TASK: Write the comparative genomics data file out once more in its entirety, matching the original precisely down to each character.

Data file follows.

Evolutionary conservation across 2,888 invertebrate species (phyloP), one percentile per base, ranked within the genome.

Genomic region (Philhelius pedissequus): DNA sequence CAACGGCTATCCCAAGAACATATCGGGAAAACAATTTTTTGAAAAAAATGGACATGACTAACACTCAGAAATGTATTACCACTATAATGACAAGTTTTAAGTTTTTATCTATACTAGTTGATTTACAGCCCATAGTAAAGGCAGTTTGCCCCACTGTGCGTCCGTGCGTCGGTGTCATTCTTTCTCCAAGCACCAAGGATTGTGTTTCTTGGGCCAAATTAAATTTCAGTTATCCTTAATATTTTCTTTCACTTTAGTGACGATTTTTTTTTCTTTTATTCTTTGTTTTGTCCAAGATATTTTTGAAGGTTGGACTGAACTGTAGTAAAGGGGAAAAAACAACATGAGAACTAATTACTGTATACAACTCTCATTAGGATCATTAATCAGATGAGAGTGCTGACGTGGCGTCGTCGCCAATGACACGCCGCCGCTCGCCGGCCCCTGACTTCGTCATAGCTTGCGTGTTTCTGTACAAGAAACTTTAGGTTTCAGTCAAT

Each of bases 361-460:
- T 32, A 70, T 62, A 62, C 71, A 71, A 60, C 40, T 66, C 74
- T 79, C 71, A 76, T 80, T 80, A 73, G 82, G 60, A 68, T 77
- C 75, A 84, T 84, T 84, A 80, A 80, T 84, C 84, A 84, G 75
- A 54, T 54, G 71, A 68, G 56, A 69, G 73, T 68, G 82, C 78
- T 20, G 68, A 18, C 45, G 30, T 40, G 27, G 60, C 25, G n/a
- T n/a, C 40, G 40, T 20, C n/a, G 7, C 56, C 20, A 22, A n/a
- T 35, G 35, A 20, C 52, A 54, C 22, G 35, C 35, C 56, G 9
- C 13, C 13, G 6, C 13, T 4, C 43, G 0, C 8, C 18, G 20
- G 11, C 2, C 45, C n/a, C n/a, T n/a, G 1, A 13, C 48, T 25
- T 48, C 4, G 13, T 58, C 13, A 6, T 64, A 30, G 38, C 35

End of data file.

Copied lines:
Evolutionary conservation across 2,888 invertebrate species (phyloP), one percentile per base, ranked within the genome.

Genomic region (Philhelius pedissequus): DNA sequence CAACGGCTATCCCAAGAACATATCGGGAAAACAATTTTTTGAAAAAAATGGACATGACTAACACTCAGAAATGTATTACCACTATAATGACAAGTTTTAAGTTTTTATCTATACTAGTTGATTTACAGCCCATAGTAAAGGCAGTTTGCCCCACTGTGCGTCCGTGCGTCGGTGTCATTCTTTCTCCAAGCACCAAGGATTGTGTTTCTTGGGCCAAATTAAATTTCAGTTATCCTTAATATTTTCTTTCACTTTAGTGACGATTTTTTTTTCTTTTATTCTTTGTTTTGTCCAAGATATTTTTGAAGGTTGGACTGAACTGTAGTAAAGGGGAAAAAACAACATGAGAACTAATTACTGTATACAACTCTCATTAGGATCATTAATCAGATGAGAGTGCTGACGTGGCGTCGTCGCCAATGACACGCCGCCGCTCGCCGGCCCCTGACTTCGTCATAGCTTGCGTGTTTCTGTACAAGAAACTTTAGGTTTCAGTCAAT

Each of bases 361-460:
- T 32, A 70, T 62, A 62, C 71, A 71, A 60, C 40, T 66, C 74
- T 79, C 71, A 76, T 80, T 80, A 73, G 82, G 60, A 68, T 77
- C 75, A 84, T 84, T 84, A 80, A 80, T 84, C 84, A 84, G 75
- A 54, T 54, G 71, A 68, G 56, A 69, G 73, T 68, G 82, C 78
- T 20, G 68, A 18, C 45, G 30, T 40, G 27, G 60, C 25, G n/a
- T n/a, C 40, G 40, T 20, C n/a, G 7, C 56, C 20, A 22, A n/a
- T 35, G 35, A 20, C 52, A 54, C 22, G 35, C 35, C 56, G 9
- C 13, C 13, G 6, C 13, T 4, C 43, G 0, C 8, C 18, G 20
- G 11, C 2, C 45, C n/a, C n/a, T n/a, G 1, A 13, C 48, T 25
- T 48, C 4, G 13, T 58, C 13, A 6, T 64, A 30, G 38, C 35